Welcome to the latest edition of 24 Frames. Sahara Shrestha and Andrew Jamieson will be guiding you through the exciting, confusing and often brilliant world of 'film'. Expect news, trailers and plenty of opinion.

The latest edition is brought to you by Andrew Jamieson, who can be found on twitter over at @theghostwriterc.



24 Frames: The 'Independent Film Review' Edition

Today I'll be reviewing two forthcoming releases that you may have missed at the movie theatre, The Jamie Chong starring Eden (2013) and the Ernesto Diaz helmed Bring Me The Head of The Machine Gun Woman (2013). Both movies had a limited run at the cinema but I believe they deserve to find an audience at home.

  • Jamie Chung in Eden

This year I watched the massively underrated Premium Rush (2012) starring Joseph Gordon Levitt, and Michael Shannon, the movie was an exciting popcorn movie with a political subplot and an exciting conclusion. The movie starred Jamie Chung in a supporting role and it is Chung that headlines this movie: Eden.

The picture is based on the true story of Chong Kim a young woman, who was trafficked and sold into sex slavery in 1995. The true story that the movie is based on is horrifying and is highlighted by Kim in her book Not In My Town in which she draws attention to the slave trade she was forced in to in North Texas. This story is about the exploitation of women and the power of monetary desire over the universality of human truth, respect and compassion. What is well realised in the movie is the fundamentally disturbing revelation that there is an underbelly in western society that is part of a global criminal enterprise.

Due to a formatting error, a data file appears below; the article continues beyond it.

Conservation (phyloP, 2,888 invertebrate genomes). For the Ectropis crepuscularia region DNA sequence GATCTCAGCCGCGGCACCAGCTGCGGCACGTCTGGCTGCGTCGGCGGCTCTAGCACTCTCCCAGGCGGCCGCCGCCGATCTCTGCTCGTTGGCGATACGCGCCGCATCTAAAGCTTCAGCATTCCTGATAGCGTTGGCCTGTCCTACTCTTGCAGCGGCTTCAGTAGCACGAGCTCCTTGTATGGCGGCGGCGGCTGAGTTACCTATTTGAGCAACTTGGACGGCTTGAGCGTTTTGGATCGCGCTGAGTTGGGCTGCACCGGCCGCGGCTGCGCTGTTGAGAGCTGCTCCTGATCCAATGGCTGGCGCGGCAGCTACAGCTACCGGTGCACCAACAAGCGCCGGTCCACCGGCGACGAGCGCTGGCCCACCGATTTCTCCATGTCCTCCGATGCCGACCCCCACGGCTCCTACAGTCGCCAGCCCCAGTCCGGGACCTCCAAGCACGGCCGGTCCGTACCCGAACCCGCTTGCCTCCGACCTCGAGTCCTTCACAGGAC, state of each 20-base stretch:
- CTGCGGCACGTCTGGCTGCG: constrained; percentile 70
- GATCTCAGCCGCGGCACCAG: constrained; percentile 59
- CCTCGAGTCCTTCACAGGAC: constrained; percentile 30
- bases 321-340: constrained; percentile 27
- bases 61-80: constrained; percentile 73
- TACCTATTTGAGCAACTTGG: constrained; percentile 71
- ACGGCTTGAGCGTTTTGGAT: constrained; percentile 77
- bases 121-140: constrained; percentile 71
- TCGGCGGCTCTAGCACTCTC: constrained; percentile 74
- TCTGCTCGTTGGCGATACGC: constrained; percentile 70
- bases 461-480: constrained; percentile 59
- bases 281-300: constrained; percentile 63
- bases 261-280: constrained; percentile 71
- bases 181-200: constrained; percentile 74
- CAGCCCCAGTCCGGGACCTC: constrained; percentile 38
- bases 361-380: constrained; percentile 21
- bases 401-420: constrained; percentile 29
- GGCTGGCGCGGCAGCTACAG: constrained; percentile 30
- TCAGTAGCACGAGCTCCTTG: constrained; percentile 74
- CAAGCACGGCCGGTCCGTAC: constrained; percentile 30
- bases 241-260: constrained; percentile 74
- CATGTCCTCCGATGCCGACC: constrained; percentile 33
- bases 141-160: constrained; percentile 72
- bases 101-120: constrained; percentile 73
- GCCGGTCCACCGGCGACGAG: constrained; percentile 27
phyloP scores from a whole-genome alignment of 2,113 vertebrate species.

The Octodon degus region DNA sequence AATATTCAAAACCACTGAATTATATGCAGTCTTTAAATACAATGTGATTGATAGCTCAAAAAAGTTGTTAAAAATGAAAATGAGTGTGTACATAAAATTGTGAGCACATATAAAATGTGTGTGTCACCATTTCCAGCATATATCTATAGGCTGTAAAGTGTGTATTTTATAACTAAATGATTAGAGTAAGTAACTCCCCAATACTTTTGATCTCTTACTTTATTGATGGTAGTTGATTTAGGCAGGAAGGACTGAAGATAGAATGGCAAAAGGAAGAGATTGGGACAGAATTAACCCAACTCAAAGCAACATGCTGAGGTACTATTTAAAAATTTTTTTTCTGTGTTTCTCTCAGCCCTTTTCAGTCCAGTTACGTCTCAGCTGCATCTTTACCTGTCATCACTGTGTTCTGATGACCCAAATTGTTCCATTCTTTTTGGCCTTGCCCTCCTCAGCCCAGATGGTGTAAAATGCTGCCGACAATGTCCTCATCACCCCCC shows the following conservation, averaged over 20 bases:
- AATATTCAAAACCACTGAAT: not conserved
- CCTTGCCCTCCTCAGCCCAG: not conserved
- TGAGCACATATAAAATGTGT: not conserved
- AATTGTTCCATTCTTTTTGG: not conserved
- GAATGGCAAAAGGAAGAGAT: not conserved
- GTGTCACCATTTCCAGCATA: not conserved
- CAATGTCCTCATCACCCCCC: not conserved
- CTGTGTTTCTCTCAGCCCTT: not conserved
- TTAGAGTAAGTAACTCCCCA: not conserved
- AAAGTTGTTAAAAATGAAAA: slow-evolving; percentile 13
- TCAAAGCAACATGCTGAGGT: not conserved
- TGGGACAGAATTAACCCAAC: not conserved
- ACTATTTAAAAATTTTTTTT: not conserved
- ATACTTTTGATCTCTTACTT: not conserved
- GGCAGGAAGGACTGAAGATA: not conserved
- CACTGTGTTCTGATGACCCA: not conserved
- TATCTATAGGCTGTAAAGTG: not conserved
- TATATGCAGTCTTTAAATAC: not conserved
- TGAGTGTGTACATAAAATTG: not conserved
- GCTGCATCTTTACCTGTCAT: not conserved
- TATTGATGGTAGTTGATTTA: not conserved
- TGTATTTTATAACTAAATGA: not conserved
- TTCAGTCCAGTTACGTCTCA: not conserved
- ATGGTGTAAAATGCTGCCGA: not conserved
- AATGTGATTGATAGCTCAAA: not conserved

The film highlights the dehumanisation and sexual commodification of women into sex objects there to be raped, sold and tortured by a pyramid of patriarchy that is putrid and disgusting. The movie highlights these human rights issues well and is akin to the Rachel Weisz thriller The Whistleblower (2010) which was also based on the true story of a UN security worker who unmasked a prostitution and people trafficking ring in post-war Bosnia. That film featured a superb central performance from Weisz and slipped under the radar.

If I have one criticism of Eden it is that it keeps the audience on the periphery when viewing these horrifying events in a way that The Whistleblower didn't. I understand that this is to avoid seeming to be exploitative or leery however movies like this should be horrifying so that we as the audience are not just voyeurs and we realise we can help to stop these disgusting practices at home and abroad. The film is worth seeing as movies such as this can only promote a more altruistic world.

Rating: 7/10


  • Fernanda Urrejola in Bring Me the Head of The Machine Gun Woman

On a far lighter note is Bring Me the Head of the Machine Gun Woman, if anything this is the movie that Quentin Tarantino and Robert Rodriguez wanted to make with their 'Grindhouse' features Death Proof and Planet Terror in 2007.

This Spanish language movie is a fun and derivative romp centred around a young DJ and video game fanatic who is brought into a mafia led plot to capture a female bounty hunter called 'The Machine Gun Woman' played by Fernanda Urrejola. This is exploitation cinema at its best. The movie has a great soundtrack and while at times it is slightly leery, the ending has a distinct feminist undertow. I also enjoyed its video game like presentation and the film had a surprisingly sensual and intimate romantic subplot that, while rooted in the B movie aesthetic of the movie, is still very well played. The movie also occasionally elevates itself beyond the tropes of its origins and for that it should be lauded.

Rating: 7.5/10

***


Eden is released on DVD and Blu Ray in the UK on 9th September 2013.

Bring Me The Head of The Machine Gun Woman opens in selected UK cinemas on 27th September and is released on DVD & Blu Ray on Monday 7th October 2013. Both releases are courtesy of Clear Vision.